The Southern Foodways Alliance will host its 16th annual Southern Foodways Symposium called “Women at Work” on October 4-6 in Oxford, Mississippi. While much attention has focused on women as stewards of home and hearth, the SFA asks how these farmers, artisans, and cooks built businesses and forged identities outside the domestic sphere. This year’s symposium is sold out, but the SFA will blog about the proceedings throughout the weekend and post videos and podcasts soon after. Between now and October 4, we’re introducing you to some of the women who will be presenting at the Southern Foodways Symposium.
Spotlight On: Marcie Cohen Ferris
Her Work: Associate Professor of American Studies and Southern Studies at UNC-Chapel Hill; author of Matzoh Ball Gumbo: Culinary Tales of the Jewish South (UNC Press, 2005)
Home Base: Chapel Hill, North Carolina (a native of Blytheville, Arkansas)
Marcie Cohen Ferris, a founding member of the Southern Foodways Alliance, is delivering the opening talk at this year’s Southern Foodways Symposium. She’ll introduce us to five women—most of them unsung, or known for accomplishments outside the culinary realm—who shaped the history of Southern food.
Dr. Ferris has written extensively on Southern Jewish foodways. If you’re the kind of person who served your Rosh Hashanah noodle kugel with a side of barbecue, you’ll consider her a kindred spirit.
Ferris sees food as a means of storytelling and identity formation among Southern women past and present. “A rich cultural conversation is found in the historical interactions of Southern women across the region’s fields, waters, plantation households, working kitchens, mills, lunch counters, and tourist venues from the Lowcountry to the Mountain South,” she says. “Food foregrounds the once-silenced voices of women whose hands and minds have so deeply shaped Southern Cuisine.”
By way of a preview to her SFA presentation, she shared these three vignettes of women at work in Southern history:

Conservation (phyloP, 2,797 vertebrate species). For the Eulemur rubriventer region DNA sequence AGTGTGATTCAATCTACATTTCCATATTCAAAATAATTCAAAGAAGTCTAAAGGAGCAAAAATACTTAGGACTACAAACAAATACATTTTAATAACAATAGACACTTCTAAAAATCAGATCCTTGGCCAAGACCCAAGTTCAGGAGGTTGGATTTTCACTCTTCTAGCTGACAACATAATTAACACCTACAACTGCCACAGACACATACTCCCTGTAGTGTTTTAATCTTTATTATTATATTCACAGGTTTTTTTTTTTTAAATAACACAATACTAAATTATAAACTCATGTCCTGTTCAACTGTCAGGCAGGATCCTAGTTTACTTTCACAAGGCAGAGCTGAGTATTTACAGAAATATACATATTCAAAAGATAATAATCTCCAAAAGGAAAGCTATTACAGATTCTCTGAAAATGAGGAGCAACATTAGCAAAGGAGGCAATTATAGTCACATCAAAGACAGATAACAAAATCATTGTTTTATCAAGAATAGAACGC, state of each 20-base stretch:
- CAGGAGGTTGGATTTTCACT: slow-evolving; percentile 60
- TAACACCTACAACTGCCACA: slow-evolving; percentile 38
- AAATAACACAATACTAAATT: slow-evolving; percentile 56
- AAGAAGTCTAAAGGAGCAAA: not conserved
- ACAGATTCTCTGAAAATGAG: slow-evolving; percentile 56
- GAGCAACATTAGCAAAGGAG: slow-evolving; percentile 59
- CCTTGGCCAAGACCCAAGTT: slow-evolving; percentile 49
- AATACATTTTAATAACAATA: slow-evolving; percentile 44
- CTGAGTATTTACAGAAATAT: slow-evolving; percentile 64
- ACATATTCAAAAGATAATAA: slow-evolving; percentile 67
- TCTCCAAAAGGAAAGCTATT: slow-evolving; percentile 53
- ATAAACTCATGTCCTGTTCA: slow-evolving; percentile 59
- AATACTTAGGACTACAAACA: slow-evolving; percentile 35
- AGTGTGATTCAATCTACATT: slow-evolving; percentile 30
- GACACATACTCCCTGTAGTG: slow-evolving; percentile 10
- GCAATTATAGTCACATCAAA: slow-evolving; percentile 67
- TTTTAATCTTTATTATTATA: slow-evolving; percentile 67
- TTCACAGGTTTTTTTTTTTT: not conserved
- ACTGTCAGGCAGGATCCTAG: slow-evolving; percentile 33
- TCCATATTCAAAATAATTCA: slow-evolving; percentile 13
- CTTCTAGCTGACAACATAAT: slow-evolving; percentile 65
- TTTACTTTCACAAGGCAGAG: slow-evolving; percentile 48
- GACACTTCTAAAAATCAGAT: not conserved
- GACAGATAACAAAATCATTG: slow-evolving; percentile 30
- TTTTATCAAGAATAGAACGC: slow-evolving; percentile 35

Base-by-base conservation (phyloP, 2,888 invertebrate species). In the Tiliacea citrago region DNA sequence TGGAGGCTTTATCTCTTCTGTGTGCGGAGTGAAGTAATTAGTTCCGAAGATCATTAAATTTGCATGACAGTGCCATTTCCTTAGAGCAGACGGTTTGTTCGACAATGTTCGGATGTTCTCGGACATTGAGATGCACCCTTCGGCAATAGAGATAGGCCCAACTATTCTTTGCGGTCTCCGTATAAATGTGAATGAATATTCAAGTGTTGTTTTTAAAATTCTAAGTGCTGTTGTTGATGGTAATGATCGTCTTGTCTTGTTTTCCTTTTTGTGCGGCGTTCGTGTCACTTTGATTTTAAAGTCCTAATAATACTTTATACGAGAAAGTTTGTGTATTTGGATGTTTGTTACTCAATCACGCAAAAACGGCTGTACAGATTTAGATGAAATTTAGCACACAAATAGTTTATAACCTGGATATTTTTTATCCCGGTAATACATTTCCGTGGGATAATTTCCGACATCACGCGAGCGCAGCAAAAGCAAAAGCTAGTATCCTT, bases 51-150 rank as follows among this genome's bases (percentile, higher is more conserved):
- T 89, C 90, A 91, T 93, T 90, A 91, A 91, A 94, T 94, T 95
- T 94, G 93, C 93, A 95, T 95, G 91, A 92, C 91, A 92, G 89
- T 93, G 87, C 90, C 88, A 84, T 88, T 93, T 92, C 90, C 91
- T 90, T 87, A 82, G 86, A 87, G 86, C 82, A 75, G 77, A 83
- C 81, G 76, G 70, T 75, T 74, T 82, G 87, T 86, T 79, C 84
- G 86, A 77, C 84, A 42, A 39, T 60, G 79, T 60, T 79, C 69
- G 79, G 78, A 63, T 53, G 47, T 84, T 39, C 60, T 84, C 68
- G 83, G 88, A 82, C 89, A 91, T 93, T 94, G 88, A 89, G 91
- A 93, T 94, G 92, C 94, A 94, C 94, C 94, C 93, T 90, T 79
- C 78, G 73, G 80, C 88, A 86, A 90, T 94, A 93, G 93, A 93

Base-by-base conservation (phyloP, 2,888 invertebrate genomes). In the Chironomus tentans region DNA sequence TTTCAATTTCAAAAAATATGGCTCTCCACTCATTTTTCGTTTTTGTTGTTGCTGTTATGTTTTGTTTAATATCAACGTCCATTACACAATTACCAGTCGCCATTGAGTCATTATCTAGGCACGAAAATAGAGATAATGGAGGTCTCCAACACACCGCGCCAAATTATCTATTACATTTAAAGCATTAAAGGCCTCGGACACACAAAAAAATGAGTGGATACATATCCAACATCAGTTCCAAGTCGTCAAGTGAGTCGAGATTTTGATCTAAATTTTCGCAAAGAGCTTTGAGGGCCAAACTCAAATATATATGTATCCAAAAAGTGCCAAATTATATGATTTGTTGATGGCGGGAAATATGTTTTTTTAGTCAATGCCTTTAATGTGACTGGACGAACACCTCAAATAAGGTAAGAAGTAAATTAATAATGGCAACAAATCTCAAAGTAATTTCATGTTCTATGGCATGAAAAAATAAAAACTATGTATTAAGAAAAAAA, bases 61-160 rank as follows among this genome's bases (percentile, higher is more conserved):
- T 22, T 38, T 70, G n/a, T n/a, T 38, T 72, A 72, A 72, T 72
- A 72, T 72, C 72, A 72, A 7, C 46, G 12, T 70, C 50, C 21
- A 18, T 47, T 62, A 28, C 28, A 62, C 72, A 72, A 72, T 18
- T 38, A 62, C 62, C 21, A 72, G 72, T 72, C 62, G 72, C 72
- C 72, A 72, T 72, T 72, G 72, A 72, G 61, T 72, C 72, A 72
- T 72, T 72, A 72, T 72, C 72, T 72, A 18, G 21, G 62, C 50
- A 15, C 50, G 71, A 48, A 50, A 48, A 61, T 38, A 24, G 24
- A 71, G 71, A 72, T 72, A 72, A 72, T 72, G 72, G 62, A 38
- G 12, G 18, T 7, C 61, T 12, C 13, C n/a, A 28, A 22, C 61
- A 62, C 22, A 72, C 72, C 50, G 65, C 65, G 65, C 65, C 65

Ruth Hastings, a young, white, northern-born schoolteacher-nanny, came to work for white cotton planters in South Carolina in 1852. As an outsider, Hastings’ introduction to slavery and the plantocracy was largely shaped in the domestic worlds of the household, including the table of her elite employers. She wrote her New England family frequently, sending vivid descriptions of food and the racial ‘etiquette’ of the antebellum South. Hastings couldn’t have known that her letters would find an audience beyond her family, but today her correspondence provides a valuable window into domestic history.
Zora Neale Hurston, an African American anthropologist, folklorist, and one of the most important writers of the Harlem Renaissance, captured the culinary cultures of her Florida childhood in her literary work, including documentary work for the “America Eats” project of the Federal Writers’ Project.
Isabel Bevier, a white professor of chemistry and “household science,” moved from Ohio to study the food patterns of rural black families near Hampton, Virginia in 1898. Her ethnographic interviews and observations were critical to period studies of pellagra, a dietary disease which ravaged the South’s working poor.
Ferris’s next book is The Edible South: Food and History in an American Region. A social history of Southern foodways, it will be published by UNC Press in 2014.